The YES Network is interested in former Yankee Carlos Beltrán, according to the New York Post’s Andrew Marchand.
With David Cone taking on national work at ESPN and Ken Singleton retiring for good, YES is considering four former Yankees to fill the void. In addition to Beltrán, the network has interest in Cameron Maybin, Jeff Nelson and John Flaherty for analyst jobs. Nelson and, to a larger degree, Flaherty, have already done work for YES in the past.
Paul O’Neill will continue in his usual analyst role, while Michael Kay will return as the network’s play-by-play man. He is backed up by Ryan Ruocco.
Of all the potential candidates, Beltrán is by far the most notable. The former outfielder has not held a job in baseball since losing his position as Mets manager in January 2020. Beltrán spent less than three months as Mets skipper after his involvement in the Astros’ cheating scandal in 2017 was revealed. He never managed a single game for the Mets. While Beltrán did not face league discipline, he ultimately became the only Astros player to suffer consequences for the cheating.
A.J. Hinch, the Astros’ manager in 2017, was suspended for a year. He now holds the same title with the Tigers. Alex Cora, Hinch’s bench coach, has lost and regained his managerial position with the Red Sox since his one-year suspension.
Houston eliminated the Yankees from the postseason following a seven-game ALCS in 2017.
With Beltrán still looking to return to baseball, a position at YES would not be an unusual place for him to start. The nine-time All-Star has close ties to the Yankees after spending 2.5 seasons in pinstripes from 2014-2016. He interviewed to be the Yankees’ manager following his retirement in 2017 and spent time as a special advisor to Brian Cashman before taking the Mets job.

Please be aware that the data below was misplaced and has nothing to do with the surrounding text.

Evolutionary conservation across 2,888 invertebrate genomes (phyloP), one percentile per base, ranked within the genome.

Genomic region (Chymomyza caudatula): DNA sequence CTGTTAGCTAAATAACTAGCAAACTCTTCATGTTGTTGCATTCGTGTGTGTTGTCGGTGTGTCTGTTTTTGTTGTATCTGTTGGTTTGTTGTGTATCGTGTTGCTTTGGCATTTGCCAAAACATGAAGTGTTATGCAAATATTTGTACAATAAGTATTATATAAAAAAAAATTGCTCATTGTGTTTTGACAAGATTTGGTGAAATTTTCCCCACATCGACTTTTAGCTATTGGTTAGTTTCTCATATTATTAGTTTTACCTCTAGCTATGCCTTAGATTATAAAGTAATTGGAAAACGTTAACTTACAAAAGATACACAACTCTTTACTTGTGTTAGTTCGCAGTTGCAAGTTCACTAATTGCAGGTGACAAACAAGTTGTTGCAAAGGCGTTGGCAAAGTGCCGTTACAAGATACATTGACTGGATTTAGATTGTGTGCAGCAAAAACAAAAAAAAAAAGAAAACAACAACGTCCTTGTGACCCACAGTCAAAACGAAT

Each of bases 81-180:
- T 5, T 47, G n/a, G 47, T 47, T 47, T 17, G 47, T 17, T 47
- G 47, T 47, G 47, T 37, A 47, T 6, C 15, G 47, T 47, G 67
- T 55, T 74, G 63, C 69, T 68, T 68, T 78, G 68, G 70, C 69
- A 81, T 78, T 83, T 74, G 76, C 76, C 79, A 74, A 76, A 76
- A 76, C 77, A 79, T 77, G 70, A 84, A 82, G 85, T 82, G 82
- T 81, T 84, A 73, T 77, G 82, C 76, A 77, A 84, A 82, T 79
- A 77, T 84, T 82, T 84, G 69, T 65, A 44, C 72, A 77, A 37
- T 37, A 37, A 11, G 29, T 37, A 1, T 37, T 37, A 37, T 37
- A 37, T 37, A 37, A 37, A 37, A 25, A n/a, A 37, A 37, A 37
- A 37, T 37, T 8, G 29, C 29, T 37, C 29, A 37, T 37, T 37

Prior to the cheating scandal, Beltrán was a highly respected player across the game. He communicated well with reporters, a skill that would help him in the booth, and was considered a mentor to and advocate for players. Beltrán helped fight to make it mandatory for teams to have Spanish translators during his career.
Beltrán finished his playing days with a case for the Hall of Fame, though his final season in Houston will muddy that debate when the time comes. Beltrán played two decades with the Royals, Astros, Mets, Giants, Cardinals, Yankees and Rangers. He retired following Houston’s 2017 championship with 2,725 hits, 435 home runs, 1,587 RBI, three Gold Glove Awards and two Silver Sluggers.
- MLB Insider Shoots Down Joey Gallo Trade Proposal
- Why Kris Bryant Could Be an Option For the Yankees in Free Agency
- Greg Maddux Says He Planned on Signing with Yankees in 1992